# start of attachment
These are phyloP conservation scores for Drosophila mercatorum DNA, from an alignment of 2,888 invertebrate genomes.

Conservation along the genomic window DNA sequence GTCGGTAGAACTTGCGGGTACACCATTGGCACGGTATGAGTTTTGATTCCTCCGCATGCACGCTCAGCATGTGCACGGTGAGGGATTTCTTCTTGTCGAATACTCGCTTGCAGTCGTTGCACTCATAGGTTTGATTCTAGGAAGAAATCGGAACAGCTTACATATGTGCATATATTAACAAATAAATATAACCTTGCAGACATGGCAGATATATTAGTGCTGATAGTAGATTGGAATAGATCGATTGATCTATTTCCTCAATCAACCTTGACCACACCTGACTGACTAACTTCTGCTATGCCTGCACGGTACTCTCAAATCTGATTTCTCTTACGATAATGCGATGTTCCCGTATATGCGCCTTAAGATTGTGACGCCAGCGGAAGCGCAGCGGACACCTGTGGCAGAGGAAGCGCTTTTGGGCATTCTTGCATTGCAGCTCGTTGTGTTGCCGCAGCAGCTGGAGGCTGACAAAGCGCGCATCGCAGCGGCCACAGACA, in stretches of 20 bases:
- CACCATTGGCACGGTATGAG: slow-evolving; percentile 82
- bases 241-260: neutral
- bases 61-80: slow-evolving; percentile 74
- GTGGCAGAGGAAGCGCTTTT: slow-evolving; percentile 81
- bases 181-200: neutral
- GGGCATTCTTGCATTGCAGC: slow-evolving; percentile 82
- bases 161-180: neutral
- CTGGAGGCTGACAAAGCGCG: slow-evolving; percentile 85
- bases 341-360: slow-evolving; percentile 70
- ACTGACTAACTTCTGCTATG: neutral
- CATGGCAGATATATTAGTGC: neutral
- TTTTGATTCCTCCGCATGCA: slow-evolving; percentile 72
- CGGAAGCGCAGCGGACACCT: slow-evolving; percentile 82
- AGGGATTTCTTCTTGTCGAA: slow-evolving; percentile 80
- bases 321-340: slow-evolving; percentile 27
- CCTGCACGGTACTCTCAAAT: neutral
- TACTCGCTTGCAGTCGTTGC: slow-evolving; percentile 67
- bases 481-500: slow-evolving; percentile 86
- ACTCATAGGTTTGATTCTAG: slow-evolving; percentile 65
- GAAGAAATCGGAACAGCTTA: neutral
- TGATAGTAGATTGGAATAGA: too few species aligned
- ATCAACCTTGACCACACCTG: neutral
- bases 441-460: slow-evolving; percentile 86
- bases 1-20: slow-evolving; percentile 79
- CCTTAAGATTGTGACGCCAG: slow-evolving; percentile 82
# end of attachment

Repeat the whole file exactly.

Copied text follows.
These are phyloP conservation scores for Drosophila mercatorum DNA, from an alignment of 2,888 invertebrate genomes.

Conservation along the genomic window DNA sequence GTCGGTAGAACTTGCGGGTACACCATTGGCACGGTATGAGTTTTGATTCCTCCGCATGCACGCTCAGCATGTGCACGGTGAGGGATTTCTTCTTGTCGAATACTCGCTTGCAGTCGTTGCACTCATAGGTTTGATTCTAGGAAGAAATCGGAACAGCTTACATATGTGCATATATTAACAAATAAATATAACCTTGCAGACATGGCAGATATATTAGTGCTGATAGTAGATTGGAATAGATCGATTGATCTATTTCCTCAATCAACCTTGACCACACCTGACTGACTAACTTCTGCTATGCCTGCACGGTACTCTCAAATCTGATTTCTCTTACGATAATGCGATGTTCCCGTATATGCGCCTTAAGATTGTGACGCCAGCGGAAGCGCAGCGGACACCTGTGGCAGAGGAAGCGCTTTTGGGCATTCTTGCATTGCAGCTCGTTGTGTTGCCGCAGCAGCTGGAGGCTGACAAAGCGCGCATCGCAGCGGCCACAGACA, in stretches of 20 bases:
- CACCATTGGCACGGTATGAG: slow-evolving; percentile 82
- bases 241-260: neutral
- bases 61-80: slow-evolving; percentile 74
- GTGGCAGAGGAAGCGCTTTT: slow-evolving; percentile 81
- bases 181-200: neutral
- GGGCATTCTTGCATTGCAGC: slow-evolving; percentile 82
- bases 161-180: neutral
- CTGGAGGCTGACAAAGCGCG: slow-evolving; percentile 85
- bases 341-360: slow-evolving; percentile 70
- ACTGACTAACTTCTGCTATG: neutral
- CATGGCAGATATATTAGTGC: neutral
- TTTTGATTCCTCCGCATGCA: slow-evolving; percentile 72
- CGGAAGCGCAGCGGACACCT: slow-evolving; percentile 82
- AGGGATTTCTTCTTGTCGAA: slow-evolving; percentile 80
- bases 321-340: slow-evolving; percentile 27
- CCTGCACGGTACTCTCAAAT: neutral
- TACTCGCTTGCAGTCGTTGC: slow-evolving; percentile 67
- bases 481-500: slow-evolving; percentile 86
- ACTCATAGGTTTGATTCTAG: slow-evolving; percentile 65
- GAAGAAATCGGAACAGCTTA: neutral
- TGATAGTAGATTGGAATAGA: too few species aligned
- ATCAACCTTGACCACACCTG: neutral
- bases 441-460: slow-evolving; percentile 86
- bases 1-20: slow-evolving; percentile 79
- CCTTAAGATTGTGACGCCAG: slow-evolving; percentile 82